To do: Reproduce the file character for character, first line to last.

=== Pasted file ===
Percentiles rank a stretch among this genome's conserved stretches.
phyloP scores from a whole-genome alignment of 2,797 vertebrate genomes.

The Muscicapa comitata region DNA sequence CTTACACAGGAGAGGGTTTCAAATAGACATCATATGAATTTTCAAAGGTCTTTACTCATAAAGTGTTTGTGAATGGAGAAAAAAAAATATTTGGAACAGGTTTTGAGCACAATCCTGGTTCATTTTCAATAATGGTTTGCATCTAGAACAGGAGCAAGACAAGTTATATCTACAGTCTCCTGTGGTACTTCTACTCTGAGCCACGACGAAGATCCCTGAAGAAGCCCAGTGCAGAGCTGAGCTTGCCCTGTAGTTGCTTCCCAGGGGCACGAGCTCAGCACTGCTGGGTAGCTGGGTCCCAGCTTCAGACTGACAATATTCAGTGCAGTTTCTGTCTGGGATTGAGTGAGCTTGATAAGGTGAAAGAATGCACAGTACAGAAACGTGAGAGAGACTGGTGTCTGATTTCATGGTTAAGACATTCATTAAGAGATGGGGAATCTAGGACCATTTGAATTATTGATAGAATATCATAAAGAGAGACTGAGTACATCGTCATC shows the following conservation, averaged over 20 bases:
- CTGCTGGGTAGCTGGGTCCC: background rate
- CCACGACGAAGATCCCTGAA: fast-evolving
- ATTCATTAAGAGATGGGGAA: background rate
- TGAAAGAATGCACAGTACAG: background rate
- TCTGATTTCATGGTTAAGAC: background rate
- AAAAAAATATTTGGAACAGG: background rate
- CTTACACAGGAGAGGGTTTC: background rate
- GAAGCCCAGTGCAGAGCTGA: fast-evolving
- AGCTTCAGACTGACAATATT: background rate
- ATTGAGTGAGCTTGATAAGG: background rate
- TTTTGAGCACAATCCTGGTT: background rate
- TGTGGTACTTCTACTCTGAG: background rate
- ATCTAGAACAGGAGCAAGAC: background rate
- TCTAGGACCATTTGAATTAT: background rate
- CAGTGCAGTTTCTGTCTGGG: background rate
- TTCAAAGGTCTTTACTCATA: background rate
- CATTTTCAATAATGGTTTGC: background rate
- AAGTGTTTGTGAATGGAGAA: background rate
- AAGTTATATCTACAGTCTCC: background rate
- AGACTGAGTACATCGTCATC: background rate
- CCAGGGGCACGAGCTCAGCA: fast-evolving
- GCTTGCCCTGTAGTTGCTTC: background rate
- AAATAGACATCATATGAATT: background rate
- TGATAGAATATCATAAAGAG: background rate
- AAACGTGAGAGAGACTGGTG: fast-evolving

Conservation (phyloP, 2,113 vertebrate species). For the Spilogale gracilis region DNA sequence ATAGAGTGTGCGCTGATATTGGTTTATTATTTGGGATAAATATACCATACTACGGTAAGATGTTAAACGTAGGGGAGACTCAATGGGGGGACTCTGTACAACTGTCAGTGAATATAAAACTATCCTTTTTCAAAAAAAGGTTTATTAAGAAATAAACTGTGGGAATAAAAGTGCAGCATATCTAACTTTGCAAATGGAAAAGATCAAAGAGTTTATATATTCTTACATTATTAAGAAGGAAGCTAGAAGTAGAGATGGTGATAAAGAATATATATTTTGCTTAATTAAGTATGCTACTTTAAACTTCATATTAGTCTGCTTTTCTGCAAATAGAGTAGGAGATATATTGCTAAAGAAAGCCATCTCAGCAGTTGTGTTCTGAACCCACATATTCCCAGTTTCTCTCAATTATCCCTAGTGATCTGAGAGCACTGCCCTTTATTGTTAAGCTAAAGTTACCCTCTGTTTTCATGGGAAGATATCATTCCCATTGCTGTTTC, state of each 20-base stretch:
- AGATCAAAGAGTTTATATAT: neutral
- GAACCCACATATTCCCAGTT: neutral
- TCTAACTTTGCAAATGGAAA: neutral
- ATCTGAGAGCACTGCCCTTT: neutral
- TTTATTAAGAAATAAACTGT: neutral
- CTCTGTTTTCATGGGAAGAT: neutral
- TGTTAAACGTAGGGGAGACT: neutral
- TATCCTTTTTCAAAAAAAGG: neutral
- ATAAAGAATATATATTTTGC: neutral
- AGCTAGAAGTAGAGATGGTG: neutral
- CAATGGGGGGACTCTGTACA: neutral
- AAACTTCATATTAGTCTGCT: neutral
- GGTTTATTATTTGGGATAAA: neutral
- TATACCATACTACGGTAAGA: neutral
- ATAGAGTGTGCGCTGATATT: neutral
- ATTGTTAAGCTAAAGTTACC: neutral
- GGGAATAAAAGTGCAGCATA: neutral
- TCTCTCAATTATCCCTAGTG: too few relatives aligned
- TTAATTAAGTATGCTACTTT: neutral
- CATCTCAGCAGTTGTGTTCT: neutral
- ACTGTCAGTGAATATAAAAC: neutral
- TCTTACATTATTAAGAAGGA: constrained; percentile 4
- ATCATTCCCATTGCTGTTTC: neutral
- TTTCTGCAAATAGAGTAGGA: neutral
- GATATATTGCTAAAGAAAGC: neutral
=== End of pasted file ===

Percentiles rank a stretch among this genome's conserved stretches.
phyloP scores from a whole-genome alignment of 2,797 vertebrate genomes.

The Muscicapa comitata region DNA sequence CTTACACAGGAGAGGGTTTCAAATAGACATCATATGAATTTTCAAAGGTCTTTACTCATAAAGTGTTTGTGAATGGAGAAAAAAAAATATTTGGAACAGGTTTTGAGCACAATCCTGGTTCATTTTCAATAATGGTTTGCATCTAGAACAGGAGCAAGACAAGTTATATCTACAGTCTCCTGTGGTACTTCTACTCTGAGCCACGACGAAGATCCCTGAAGAAGCCCAGTGCAGAGCTGAGCTTGCCCTGTAGTTGCTTCCCAGGGGCACGAGCTCAGCACTGCTGGGTAGCTGGGTCCCAGCTTCAGACTGACAATATTCAGTGCAGTTTCTGTCTGGGATTGAGTGAGCTTGATAAGGTGAAAGAATGCACAGTACAGAAACGTGAGAGAGACTGGTGTCTGATTTCATGGTTAAGACATTCATTAAGAGATGGGGAATCTAGGACCATTTGAATTATTGATAGAATATCATAAAGAGAGACTGAGTACATCGTCATC shows the following conservation, averaged over 20 bases:
- CTGCTGGGTAGCTGGGTCCC: background rate
- CCACGACGAAGATCCCTGAA: fast-evolving
- ATTCATTAAGAGATGGGGAA: background rate
- TGAAAGAATGCACAGTACAG: background rate
- TCTGATTTCATGGTTAAGAC: background rate
- AAAAAAATATTTGGAACAGG: background rate
- CTTACACAGGAGAGGGTTTC: background rate
- GAAGCCCAGTGCAGAGCTGA: fast-evolving
- AGCTTCAGACTGACAATATT: background rate
- ATTGAGTGAGCTTGATAAGG: background rate
- TTTTGAGCACAATCCTGGTT: background rate
- TGTGGTACTTCTACTCTGAG: background rate
- ATCTAGAACAGGAGCAAGAC: background rate
- TCTAGGACCATTTGAATTAT: background rate
- CAGTGCAGTTTCTGTCTGGG: background rate
- TTCAAAGGTCTTTACTCATA: background rate
- CATTTTCAATAATGGTTTGC: background rate
- AAGTGTTTGTGAATGGAGAA: background rate
- AAGTTATATCTACAGTCTCC: background rate
- AGACTGAGTACATCGTCATC: background rate
- CCAGGGGCACGAGCTCAGCA: fast-evolving
- GCTTGCCCTGTAGTTGCTTC: background rate
- AAATAGACATCATATGAATT: background rate
- TGATAGAATATCATAAAGAG: background rate
- AAACGTGAGAGAGACTGGTG: fast-evolving

Conservation (phyloP, 2,113 vertebrate species). For the Spilogale gracilis region DNA sequence ATAGAGTGTGCGCTGATATTGGTTTATTATTTGGGATAAATATACCATACTACGGTAAGATGTTAAACGTAGGGGAGACTCAATGGGGGGACTCTGTACAACTGTCAGTGAATATAAAACTATCCTTTTTCAAAAAAAGGTTTATTAAGAAATAAACTGTGGGAATAAAAGTGCAGCATATCTAACTTTGCAAATGGAAAAGATCAAAGAGTTTATATATTCTTACATTATTAAGAAGGAAGCTAGAAGTAGAGATGGTGATAAAGAATATATATTTTGCTTAATTAAGTATGCTACTTTAAACTTCATATTAGTCTGCTTTTCTGCAAATAGAGTAGGAGATATATTGCTAAAGAAAGCCATCTCAGCAGTTGTGTTCTGAACCCACATATTCCCAGTTTCTCTCAATTATCCCTAGTGATCTGAGAGCACTGCCCTTTATTGTTAAGCTAAAGTTACCCTCTGTTTTCATGGGAAGATATCATTCCCATTGCTGTTTC, state of each 20-base stretch:
- AGATCAAAGAGTTTATATAT: neutral
- GAACCCACATATTCCCAGTT: neutral
- TCTAACTTTGCAAATGGAAA: neutral
- ATCTGAGAGCACTGCCCTTT: neutral
- TTTATTAAGAAATAAACTGT: neutral
- CTCTGTTTTCATGGGAAGAT: neutral
- TGTTAAACGTAGGGGAGACT: neutral
- TATCCTTTTTCAAAAAAAGG: neutral
- ATAAAGAATATATATTTTGC: neutral
- AGCTAGAAGTAGAGATGGTG: neutral
- CAATGGGGGGACTCTGTACA: neutral
- AAACTTCATATTAGTCTGCT: neutral
- GGTTTATTATTTGGGATAAA: neutral
- TATACCATACTACGGTAAGA: neutral
- ATAGAGTGTGCGCTGATATT: neutral
- ATTGTTAAGCTAAAGTTACC: neutral
- GGGAATAAAAGTGCAGCATA: neutral
- TCTCTCAATTATCCCTAGTG: too few relatives aligned
- TTAATTAAGTATGCTACTTT: neutral
- CATCTCAGCAGTTGTGTTCT: neutral
- ACTGTCAGTGAATATAAAAC: neutral
- TCTTACATTATTAAGAAGGA: constrained; percentile 4
- ATCATTCCCATTGCTGTTTC: neutral
- TTTCTGCAAATAGAGTAGGA: neutral
- GATATATTGCTAAAGAAAGC: neutral